"Getting believable movement is key in animation, but we need to move past this."
Non-player characters need to have objectives -- often they either want to help or impede the player, and that can be all animators have to go on, too broad often even for design purposes. Traditional character lineups don't go far enough, he suggests.
Jungbluth shared a method for understanding non-player characters, like enemies, in relation to one another in order to understand and develop believable behavior for each kind. In Monolith's Lord of the Rings
game, he grouped enemies by intelligence according to their needs, whether a creature's needs were purely physical or more advanced. Each creature could exist on a spectrum: A warg might scoff at taking orders from an ordinary cave troll, but would be likely to respect a troll captain.
Goblins are more communal and have basic sociological needs, but are not much smarter than trolls, therefore one could expect them also to take instruction from a captain figure. Slightly more complex, orcs desire respect, esteem and achievements, but have low intelligence, and elves, high in intelligence and organization, would be on the opposite end of the proposed spectrum. This method let his team understand character behavior according to where they stood on a spectrum of needs, desires and sociological complexity.
Create an axis with binary traits on either end, Jungbluth suggests: Lord of the Rings
had a graph with "wild" on one end and "civil" on the other, and "sly" on one end of the intervening axis and "inept" on the other. Another coordinate graph presented "dominant" and "submissive" juxtaposed against "evil" and "good." A warg is wild and slightly sly, and also evil and slightly dominant. Plotting each character on this graph, especially relative to the player character, helps creators see where openings exist for needed personality and prevents groups from being too similar.
"In a case where characters are inherently similar to others in one way, you can also compare one character against the rest very quickly: Place a character's dot in the center of a graph, and then plot the other character's dots in relation to it -- instantly, you can see how they would behave if in a scene together, and how the social hierarchies would be established and played out."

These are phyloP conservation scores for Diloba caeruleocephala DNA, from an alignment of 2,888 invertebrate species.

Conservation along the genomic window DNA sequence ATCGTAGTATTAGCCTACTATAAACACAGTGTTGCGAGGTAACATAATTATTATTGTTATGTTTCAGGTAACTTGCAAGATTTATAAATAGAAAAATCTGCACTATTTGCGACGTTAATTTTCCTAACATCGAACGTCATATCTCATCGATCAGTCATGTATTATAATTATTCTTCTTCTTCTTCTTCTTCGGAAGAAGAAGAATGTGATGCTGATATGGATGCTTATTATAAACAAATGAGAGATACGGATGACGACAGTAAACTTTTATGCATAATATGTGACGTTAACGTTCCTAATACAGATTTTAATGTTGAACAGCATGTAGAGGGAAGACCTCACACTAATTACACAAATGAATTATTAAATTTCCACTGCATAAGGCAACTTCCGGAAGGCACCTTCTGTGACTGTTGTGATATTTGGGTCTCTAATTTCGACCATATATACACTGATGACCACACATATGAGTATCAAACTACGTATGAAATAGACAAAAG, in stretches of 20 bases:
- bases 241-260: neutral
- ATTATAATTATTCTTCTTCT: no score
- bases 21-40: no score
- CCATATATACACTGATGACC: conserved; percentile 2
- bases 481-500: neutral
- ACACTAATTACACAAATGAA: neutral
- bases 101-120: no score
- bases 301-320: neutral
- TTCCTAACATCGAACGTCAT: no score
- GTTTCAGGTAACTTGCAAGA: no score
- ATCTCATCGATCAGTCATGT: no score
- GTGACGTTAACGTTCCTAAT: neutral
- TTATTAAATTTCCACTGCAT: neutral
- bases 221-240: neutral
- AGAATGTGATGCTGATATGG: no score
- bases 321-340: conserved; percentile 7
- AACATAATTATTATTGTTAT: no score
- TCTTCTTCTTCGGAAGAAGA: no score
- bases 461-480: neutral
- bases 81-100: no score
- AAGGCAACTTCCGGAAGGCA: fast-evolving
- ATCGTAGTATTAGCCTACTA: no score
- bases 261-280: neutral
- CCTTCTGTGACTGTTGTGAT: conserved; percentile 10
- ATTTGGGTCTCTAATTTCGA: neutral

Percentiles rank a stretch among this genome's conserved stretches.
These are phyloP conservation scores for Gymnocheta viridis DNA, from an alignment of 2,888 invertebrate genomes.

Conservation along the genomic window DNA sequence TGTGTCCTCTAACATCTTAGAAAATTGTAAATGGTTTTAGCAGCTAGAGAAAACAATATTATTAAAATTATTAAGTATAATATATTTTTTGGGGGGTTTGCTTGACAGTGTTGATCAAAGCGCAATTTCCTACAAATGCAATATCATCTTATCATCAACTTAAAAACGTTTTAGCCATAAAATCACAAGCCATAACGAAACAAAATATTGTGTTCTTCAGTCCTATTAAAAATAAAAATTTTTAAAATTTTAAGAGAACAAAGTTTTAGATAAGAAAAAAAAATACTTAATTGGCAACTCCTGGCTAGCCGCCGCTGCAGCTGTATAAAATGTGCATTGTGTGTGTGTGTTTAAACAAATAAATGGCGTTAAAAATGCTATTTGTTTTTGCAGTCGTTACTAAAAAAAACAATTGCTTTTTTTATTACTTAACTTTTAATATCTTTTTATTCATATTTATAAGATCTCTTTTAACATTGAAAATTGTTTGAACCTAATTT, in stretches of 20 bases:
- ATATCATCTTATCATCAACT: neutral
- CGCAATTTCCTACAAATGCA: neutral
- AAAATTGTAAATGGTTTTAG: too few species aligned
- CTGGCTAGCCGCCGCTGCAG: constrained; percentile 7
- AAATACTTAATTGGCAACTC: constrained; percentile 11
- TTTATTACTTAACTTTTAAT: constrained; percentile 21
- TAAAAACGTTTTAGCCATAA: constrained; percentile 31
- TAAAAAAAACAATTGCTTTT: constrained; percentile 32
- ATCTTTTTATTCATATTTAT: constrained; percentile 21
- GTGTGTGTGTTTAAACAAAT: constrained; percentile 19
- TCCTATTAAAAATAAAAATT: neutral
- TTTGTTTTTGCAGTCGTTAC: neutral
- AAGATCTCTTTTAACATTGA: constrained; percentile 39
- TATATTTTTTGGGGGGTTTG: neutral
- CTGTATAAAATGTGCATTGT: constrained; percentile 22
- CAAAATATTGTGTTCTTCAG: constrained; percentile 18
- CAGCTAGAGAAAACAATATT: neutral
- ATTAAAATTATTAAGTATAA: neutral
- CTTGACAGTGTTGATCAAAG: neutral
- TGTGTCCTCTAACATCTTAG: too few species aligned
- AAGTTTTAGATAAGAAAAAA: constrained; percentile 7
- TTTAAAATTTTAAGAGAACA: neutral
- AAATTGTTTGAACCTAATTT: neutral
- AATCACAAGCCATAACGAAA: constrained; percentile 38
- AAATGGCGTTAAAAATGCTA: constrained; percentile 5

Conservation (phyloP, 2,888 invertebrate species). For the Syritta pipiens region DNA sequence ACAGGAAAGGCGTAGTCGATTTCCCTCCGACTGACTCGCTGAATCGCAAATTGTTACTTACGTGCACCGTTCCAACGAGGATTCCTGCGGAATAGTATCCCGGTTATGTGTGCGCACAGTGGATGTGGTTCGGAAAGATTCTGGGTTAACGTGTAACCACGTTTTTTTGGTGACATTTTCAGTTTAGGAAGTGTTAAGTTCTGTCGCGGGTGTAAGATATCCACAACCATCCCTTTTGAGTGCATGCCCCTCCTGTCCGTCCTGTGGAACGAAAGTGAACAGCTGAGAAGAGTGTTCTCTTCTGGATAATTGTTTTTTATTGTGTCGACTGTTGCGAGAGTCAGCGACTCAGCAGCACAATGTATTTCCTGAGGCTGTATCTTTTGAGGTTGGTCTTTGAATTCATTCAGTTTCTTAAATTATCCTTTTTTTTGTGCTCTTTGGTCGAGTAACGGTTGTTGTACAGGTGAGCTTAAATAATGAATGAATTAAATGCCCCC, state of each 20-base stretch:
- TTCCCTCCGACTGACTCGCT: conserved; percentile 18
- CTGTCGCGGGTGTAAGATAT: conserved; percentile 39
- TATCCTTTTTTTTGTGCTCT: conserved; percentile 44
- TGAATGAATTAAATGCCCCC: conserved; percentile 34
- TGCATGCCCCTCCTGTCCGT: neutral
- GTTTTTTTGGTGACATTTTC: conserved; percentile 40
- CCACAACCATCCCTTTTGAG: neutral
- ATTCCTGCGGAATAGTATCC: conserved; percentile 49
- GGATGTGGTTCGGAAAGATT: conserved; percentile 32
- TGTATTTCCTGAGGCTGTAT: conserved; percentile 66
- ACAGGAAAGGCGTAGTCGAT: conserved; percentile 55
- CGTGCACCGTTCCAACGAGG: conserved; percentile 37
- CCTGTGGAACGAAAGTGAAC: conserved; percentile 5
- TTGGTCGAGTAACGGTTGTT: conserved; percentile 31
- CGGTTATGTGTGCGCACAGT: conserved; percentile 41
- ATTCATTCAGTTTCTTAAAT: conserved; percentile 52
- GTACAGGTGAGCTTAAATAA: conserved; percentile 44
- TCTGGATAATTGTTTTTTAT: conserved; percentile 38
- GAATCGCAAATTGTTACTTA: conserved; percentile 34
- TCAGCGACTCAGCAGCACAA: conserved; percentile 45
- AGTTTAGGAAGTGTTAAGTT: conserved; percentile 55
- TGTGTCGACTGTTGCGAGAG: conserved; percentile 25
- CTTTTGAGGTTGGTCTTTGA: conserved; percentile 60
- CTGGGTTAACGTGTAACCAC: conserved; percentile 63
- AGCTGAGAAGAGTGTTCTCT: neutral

By this point, you learn the character's objective, and how their life in the world is geared toward them achieving it, he suggests. But their pathfinding also is crucial to informing personality alongside AI behavior. For example, imagine skeletons conceived as "robotic guardians" that travel in uninterrupted lines. In contrast, a zombie's path would account for their meandering, lurching and stumbling, and is a messy, clumsy affair.
"These are behaviors we built into all the animations already, but if a zombie is given a path like a skeleton's, no matter how successful the animation, it's going to be at odds with how they move within the game."
With sociological charts and pathfinding plotted unique to each character, there's even more insight on how a character lives within a world and how they act within their ecosystem. Applying this specifically to animation is part of the task, but how to communicate each personality element to the team?
Communicating personality to the team
Level designers and world builders are in control of "staging" the characters using their specific animations, often having to choose from large and shared databases. Therefore it's important they're able to see the world in the same ways trained animators do. Books and documentations can provide strong and specific staging references, but just like when defining personality, a wall of text isn't sufficient and will rarely be returned to.
Jungbluth suggests a more specific approach: At Zenimax Online he was part of a group tasked with improving and defining staging areas within The Elder Scrolls Online